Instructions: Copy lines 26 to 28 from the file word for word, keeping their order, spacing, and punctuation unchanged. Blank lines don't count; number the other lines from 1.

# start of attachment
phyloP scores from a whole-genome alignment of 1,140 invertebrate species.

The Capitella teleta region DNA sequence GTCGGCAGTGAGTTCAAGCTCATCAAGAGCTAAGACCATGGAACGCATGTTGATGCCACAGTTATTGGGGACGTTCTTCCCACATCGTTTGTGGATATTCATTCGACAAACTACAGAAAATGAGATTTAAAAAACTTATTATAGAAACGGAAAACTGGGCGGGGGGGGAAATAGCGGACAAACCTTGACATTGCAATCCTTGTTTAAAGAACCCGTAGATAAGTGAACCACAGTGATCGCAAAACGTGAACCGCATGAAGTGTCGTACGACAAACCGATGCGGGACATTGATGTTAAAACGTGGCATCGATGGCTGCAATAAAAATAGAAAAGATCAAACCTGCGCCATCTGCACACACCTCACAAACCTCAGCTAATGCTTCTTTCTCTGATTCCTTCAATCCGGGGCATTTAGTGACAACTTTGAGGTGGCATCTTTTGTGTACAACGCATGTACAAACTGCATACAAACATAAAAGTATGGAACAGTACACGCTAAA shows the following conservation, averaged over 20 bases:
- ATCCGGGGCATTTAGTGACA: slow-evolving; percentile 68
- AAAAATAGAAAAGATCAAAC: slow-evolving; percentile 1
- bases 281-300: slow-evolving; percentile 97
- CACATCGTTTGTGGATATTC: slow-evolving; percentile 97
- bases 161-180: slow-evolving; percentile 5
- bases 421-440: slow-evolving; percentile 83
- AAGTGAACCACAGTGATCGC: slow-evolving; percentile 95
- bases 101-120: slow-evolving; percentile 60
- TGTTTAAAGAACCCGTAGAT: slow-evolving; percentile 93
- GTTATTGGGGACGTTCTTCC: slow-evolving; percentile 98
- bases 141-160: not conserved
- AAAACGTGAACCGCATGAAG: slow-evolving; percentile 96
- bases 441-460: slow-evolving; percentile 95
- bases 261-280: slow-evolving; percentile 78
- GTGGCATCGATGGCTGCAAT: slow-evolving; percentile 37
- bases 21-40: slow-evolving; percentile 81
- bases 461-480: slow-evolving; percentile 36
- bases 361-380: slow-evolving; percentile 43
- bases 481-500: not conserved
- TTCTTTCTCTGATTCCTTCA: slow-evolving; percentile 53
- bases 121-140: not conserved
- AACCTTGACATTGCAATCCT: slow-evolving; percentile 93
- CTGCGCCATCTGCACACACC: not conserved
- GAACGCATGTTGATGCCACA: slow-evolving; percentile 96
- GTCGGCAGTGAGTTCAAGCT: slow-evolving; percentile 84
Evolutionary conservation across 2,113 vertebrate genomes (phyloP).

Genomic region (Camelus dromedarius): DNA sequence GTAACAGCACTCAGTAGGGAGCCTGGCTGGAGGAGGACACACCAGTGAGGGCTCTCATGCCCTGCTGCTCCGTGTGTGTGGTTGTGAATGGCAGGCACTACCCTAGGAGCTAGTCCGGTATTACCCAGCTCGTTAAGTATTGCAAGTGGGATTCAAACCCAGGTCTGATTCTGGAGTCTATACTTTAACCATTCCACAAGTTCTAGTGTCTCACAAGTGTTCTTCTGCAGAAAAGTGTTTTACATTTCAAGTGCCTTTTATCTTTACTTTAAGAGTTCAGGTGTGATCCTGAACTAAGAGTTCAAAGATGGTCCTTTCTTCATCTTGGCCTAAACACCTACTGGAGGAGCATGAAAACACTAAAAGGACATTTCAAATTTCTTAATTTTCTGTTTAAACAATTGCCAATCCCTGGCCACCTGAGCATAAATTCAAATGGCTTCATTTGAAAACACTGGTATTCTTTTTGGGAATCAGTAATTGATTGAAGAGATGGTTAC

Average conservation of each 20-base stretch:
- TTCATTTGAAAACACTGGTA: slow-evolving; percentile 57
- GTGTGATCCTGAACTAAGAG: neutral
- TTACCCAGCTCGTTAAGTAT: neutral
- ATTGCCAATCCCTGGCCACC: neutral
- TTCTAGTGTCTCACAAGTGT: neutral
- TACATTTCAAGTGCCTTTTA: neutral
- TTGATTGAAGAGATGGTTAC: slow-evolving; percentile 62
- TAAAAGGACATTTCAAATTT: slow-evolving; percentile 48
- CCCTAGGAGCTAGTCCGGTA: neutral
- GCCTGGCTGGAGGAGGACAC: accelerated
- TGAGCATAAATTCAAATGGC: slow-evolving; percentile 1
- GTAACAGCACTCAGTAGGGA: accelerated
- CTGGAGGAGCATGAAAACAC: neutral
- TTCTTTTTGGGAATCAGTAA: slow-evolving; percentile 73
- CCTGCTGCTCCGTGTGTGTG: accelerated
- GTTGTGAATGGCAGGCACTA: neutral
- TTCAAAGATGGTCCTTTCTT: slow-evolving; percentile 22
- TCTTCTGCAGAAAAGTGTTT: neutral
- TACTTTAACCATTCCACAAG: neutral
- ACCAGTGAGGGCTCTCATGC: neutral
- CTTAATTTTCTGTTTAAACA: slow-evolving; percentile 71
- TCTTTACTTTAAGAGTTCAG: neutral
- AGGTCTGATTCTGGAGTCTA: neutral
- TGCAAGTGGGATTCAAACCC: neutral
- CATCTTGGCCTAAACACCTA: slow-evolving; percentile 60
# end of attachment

- GAACGCATGTTGATGCCACA: slow-evolving; percentile 96
- GTCGGCAGTGAGTTCAAGCT: slow-evolving; percentile 84
Evolutionary conservation across 2,113 vertebrate genomes (phyloP).